Zantac Lawsuit

Researching drug company and regulatory malfeasance for over 16 years
Humanist, humorist

Friday, December 22, 2017

Merry Christmas to All

Something I penned many years ago.

A family friend did the artwork.

For Krissy

Merry Christmas!

Thanks for reading folks!

Bob Fiddaman

Monday, December 18, 2017

GSK's Attorney Labels His Failure An "Accomplishment"

King & Spalding's top asshat asset, Andrew Bayman (above), was featured last week in a special interview on the legal-based website Law360. His interview, as you would imagine, is seen as a massive PR exercise for the firm he works for and also the firm he represents in litigation, GlaxoSmithKline.

Bayman, along with his co-defender Todd Davis, were in action earlier this year in the Dolin Vs GlaxoSmithKline trial in Chicago, a trial which saw them roundly trounced by the legal team of Baum, Hedlund, Aristei & Goldman, PC and Rapoport Law Offices, P.C.

In his summation to the jury Bayman uttered the immortal words, "Don’t you think if these medicines caused suicide someone would have spoken up?"

Hmm, the jury returned a verdict against the company he was representing yet, according to his interview with Law360, he sees this as a personal victory.

Law360 put Bayman in the spotlight by claiming, "King & Spalding LLP's Andrew Bayman helped limit GlaxoSmithKline's damages to $3 million in a closely watched federal trial over the company's liability for the suicide of a Reed Smith LLP partner who used a generic version of Paxil, landing him among Law360's 2017 Product Liability MVPs."

Law360 asked Bayman what he thought his biggest accomplishment was this year. He cites the Dolin trial as his biggest 'accomplishment.'
"We knew it was a very challenging case. We knew there was a risk of a really big verdict, given his earnings and his age," he said. "The company felt so strongly about its legal position that it said we're going to try this case, knowing that there was a huge risk of a very large verdict."
Hang on a minute, didn't Bayman lose the case?

Why is he singing from the rafters about such failure? Why is that failure his own biggest accomplishment this year? He must lead an unaccomplished life considering he defines his Dolin Vs GlaxoSmithKline failure as a success.

On the pharmaceutical industry, Bayman believes that big pharma "have created medicines that have changed people's lives."

He's right. Just ask Wendy Dolin how her life has changed after her husband took paroxetine. Ask her kids and Stewart's friends how much their lives have changed, too.

Bayman continued by praising the efforts of the pharmaceutical industry.

"In the past", he said,"before they had these drugs, people were not able to get out of bed and lead normal lives." 

During the trial of Dolin Vs GlaxoSmithKline, Bayman was jumping up and down like a jack-in-the-box, almost objecting to everything the plaintiff team wanted to tell or show the jury. Bayman didn't, it seemed, like any visuals, none more so than the following that was shown to the jury.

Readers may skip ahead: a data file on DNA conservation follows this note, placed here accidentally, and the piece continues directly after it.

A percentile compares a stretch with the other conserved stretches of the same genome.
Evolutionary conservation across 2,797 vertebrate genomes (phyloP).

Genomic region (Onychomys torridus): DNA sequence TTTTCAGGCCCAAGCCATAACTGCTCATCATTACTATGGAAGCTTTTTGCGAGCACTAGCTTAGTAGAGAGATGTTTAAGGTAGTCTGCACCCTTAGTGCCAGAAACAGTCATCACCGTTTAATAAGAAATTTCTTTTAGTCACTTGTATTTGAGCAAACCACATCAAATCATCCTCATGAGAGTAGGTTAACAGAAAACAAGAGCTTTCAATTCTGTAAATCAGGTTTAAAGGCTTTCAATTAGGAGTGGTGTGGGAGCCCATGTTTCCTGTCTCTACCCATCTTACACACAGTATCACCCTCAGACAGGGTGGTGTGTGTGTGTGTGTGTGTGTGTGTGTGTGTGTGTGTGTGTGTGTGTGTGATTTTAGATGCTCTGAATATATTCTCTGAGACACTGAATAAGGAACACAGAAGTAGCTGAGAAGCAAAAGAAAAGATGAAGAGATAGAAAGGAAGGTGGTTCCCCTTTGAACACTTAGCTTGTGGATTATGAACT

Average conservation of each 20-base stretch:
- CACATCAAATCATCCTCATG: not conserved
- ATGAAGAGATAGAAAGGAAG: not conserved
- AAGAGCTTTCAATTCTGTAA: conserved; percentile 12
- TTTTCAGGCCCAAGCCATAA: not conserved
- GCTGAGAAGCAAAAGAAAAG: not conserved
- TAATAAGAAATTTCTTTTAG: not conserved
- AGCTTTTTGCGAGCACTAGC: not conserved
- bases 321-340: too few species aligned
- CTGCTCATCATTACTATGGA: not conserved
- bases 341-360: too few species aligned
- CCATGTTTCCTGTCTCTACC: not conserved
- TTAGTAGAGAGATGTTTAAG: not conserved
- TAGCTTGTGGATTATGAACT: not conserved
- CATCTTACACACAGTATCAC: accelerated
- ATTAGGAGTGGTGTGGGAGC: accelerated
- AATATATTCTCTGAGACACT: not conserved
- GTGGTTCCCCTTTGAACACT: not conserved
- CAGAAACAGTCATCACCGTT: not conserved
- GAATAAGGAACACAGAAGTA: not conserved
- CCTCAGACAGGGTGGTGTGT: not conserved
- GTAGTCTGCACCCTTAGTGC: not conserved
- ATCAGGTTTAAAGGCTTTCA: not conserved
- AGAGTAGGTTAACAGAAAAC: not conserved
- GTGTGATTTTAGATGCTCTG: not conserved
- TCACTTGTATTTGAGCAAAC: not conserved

The above visual showed the jury how 22 adults had died during paroxetine clinical trials, all but two had died by suicide, all of whom were taking GlaxoSmithKline's Paxil at the time of their death. So, Mr. Bayman, there are 22 people here who can't get out of bed and lead normal lives, 20 of them killed themselves after ingesting Paxil, a drug that certainly did change the course of their lives.

Bayman told Law360"I don't have any engineering background. I don't have any chemistry background," he said. "That in some ways has been an advantage, because I tell my experts, if you can't explain this to me, we're not going to be able to explain it to a jury who doesn't have a technical background."

So, the defense experts at the Dolin trial didn't explain their points to the jury correctly then? Or perhaps those experts weren't managed well by Bayman and co?

On giving advice to young product liability attorneys, Bayman told Law360, "There are different issues that you see in product liability litigation, and someone who has deep expertise can be particularly valuable." 

Nice of him to pay homage to Brent Wisner of Baum, Hedlund, Aristei & Goldman, PC.

The Law360 article is here.

Bayman's biggest accomplishment this year can be seen in the links below.

Bob Fiddaman

Coverage of Bayman's biggest accomplishment

Dolin v GSK - Opening Arguments

Dolin Vs GSK - Day Two - "Jack-In-The-Box"

Dolin vs GSK - Healy 'Rocks Da House'

Dolin Vs GSK - JP Garnier Video Deposition

Dolin Vs GSK - The Dunbar Tape

Dolin Vs GSK - Day 4 - Slam Dunk

Dolin Vs GSK - 8.9 Suicide Increase For Adult Paxil Users

Dolin Vs GSK - Day 6 - Ass Kicking Semantics

Dolin Vs GSK - Day 7 - Abraham Lincoln

Dolin Vs GSK - Day 8 - Get to the Point, Todd!

Dolin Vs GSK - Glenmullen Nails It!

Dolin Vs GSK - "Babes"

Dolin Vs GSK - Wendy's Cross and GSK's Petition

Dolin Vs GSK - Robert "Bling Bling" Gibbons

Dolin Vs GSK: Suicide Prevention Warning "Futile", Claims GSK Exec

Dolin Vs GSK: Jury shown List of the Dead in Paxil Clinical Trials

Dolin Vs GSK: Last Man Standing & The Return of Dr. Healy

Dolin Vs GSK: Closing Arguments

Dolin Vs GSK - The Verdict

Exclusive: Interview With Wendy Dolin

From Chicago to New York - The Legacy of Stewart Dolin

Dolin Wins...Again

Dolin Vs GSK: Personal Vendetta or Bigger Picture?

Monday, December 11, 2017

British Medicines Watchdog Announce New Partnership

First off, watch the short announcement from the MHRA's CEO, Dr. Ian Hudson.

He looks almost apologetic, don't you think? Either that or he is embarrassed?